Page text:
Let Children Color Their Perception of Therapy

You've made the first step and made an appointment with a child/adolescent counselor. You may have showed up a little apprehensively to the initial intake appointment with the counselor/therapist. After you realize the counselor wants to support your efforts as a parent (you are, after all, the primary influence over your child's life) and the counselor "hears you out," it occurs to you that you have to think of a way to tell your child he/she is going to therapy. In fact, let's just cut out the word "therapy." Add "fix your problems," "bad feelings," "disobeying" to the list of What Not to Say. "Ideally, it is best if the child is allowed to develop their own impressions of the therapist and what therapy is all about from actual experiences in the playroom" (Killough McGuire, D. and McGuire, D, 2001. Linking Parents to Play Therapy. NC: Taylor and Francis). We hope our name, The Playroom, provides a sense of comfort and familiarity for your child so that he feels safe and free to form his own impressions.


So How do You say It?

McGuire and McGuire in their book Linking Parents to Play Therapy suggest parents tell their child (depending on developmental level) something like this: "This is a time for you to play in a room full of toys and things you like to do with someone who really cares about you" (p. 16). As necessary, the therapist can also provide further information to the child. Another way to phrase this for an older child would be:

It’s a safe place to find support and an unbiased adult to listen.
— Kate Leyva, LMFT Contributing to Tartakovsky, M. (2015). Common Things Parents Say to Their Kids About Therapy That Aren't Helpful. Psych Central.com

Communicate with Feeling Words

When your child comes out of a session reflect his/her emotion. "You're really excited coming out of there." "You seem to feel quiet." "You're feeling ready to go!" You can also respond with a feeling to any questions they may have: "You're curious that_____." "You're wondering if ______."

Communicating about their Art/Creations

At times your child may bring home something he/she created. It is important to view their creation from their therapy session as a page out of a journal. It can be very private and emotional. Be mindful that your child may choose not to talk about it. If your child is eager to show you (and quite honestly you may have no idea what you are looking at), you can say "Tell me more about that." You can focus on details of what he or she did: "You put those colors right there." "Looks like you spent a lot of time on that." "You drew this here and that over there." Or if a child asks you if you like it, you can respond with, "What's important is if you like it. What do you think about it?"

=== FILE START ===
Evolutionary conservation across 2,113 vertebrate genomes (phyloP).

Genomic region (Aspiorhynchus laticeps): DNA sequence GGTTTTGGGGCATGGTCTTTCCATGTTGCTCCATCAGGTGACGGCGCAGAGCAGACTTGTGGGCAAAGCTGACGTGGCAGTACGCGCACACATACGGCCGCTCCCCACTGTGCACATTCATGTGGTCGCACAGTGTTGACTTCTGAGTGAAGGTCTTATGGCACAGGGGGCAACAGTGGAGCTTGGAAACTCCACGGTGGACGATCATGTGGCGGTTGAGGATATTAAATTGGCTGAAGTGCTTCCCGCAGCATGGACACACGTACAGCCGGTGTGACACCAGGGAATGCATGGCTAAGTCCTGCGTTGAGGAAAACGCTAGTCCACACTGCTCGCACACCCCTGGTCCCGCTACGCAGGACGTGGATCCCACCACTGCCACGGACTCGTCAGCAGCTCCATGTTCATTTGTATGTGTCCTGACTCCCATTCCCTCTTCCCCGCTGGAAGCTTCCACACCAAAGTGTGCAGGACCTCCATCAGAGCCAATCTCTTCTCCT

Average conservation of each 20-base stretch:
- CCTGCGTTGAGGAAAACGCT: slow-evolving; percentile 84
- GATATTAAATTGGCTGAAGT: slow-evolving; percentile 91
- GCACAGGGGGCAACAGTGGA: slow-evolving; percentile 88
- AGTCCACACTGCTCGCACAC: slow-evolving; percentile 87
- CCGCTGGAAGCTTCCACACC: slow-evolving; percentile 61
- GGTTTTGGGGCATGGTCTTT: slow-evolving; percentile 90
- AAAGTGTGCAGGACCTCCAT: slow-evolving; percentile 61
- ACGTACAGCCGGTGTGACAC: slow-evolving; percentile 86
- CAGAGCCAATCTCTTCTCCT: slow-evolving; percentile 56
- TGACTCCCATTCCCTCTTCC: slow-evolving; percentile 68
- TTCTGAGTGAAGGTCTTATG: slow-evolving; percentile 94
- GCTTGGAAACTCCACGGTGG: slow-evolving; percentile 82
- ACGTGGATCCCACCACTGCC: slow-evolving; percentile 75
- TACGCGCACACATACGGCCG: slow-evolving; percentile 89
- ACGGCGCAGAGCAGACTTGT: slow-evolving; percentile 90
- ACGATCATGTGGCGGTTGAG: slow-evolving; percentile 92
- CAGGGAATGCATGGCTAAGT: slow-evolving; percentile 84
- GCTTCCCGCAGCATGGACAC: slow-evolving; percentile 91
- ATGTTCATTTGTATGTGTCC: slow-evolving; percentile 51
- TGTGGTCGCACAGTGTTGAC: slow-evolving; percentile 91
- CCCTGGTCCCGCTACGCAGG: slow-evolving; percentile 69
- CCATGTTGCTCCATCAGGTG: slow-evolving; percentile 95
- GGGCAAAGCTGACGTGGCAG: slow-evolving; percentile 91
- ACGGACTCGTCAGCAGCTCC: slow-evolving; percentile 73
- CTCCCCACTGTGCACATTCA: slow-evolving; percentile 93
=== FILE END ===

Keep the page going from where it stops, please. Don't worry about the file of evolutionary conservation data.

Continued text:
Communicate with Nonverbals

Dr. Kay Sudekum Trotter, PhD, LPC-S, suggests that when you stay in the waiting room instead of running errands during a session, you nonverbally communicate that "you're so important to me that I will be here the whole time supporting you." (Tartakovsky, M. (2015) Common Things Parents Say to Their Kids about Therapy that Aren't Helpful. Retrieved from PsychCentral.com)

Communicate Privately with the Therapist

It is important to be mindful of little listening ears. Talking about your child's progress or lack there of, or more specifically the problems you want to see addressed, in front of the child, may lead to feelings of inadequacy, embarrassment, and shame.

What NOT to Communicate:

The following list of common comments that parents make may isolate your child or negatively color their perception of therapy or the therapist.

The therapist is going to help you with your problems. You need help”
”We can’t help you anymore because your problems are too big.”
”We have to go to therapy because your dad or mom left us.”
”You need to go to therapy because since the divorce you have been really emotional and difficult to deal with.”
”Your therapist is going to be so disappointed in you for doing___”
Speaking to therapist: “Maybe you can help _____with learning how to better control his emotions when he doesn’t get his way.
— Tartakovsky, M. (2015). Common Things Parents Say to Their Kids about Therapy that Aren't Helpful. Retrieved from PsychCentral.com


In Conclusion

Parents are very well meaning in their communication with kids. Hopefully these suggestions provide another perspective about how your words can and should encourage your child and therapeutic play.


Teenagers, Pit Stops, and Play Therapy

"Developmentally, the process where we travel from a world where we do not have to think about who we are or what we do (childhood) toward a destination where we must have the confidence that we can not only survive but also thrive in the multiple relationships and expectations of adult society....[Adolescence is] the overall task of moving out of childhood and preparing to engage in mainstream society as a peer with other adults." Chap Clark, D. Clark (2007). Disconnected Parenting: Teens in a MySpace World.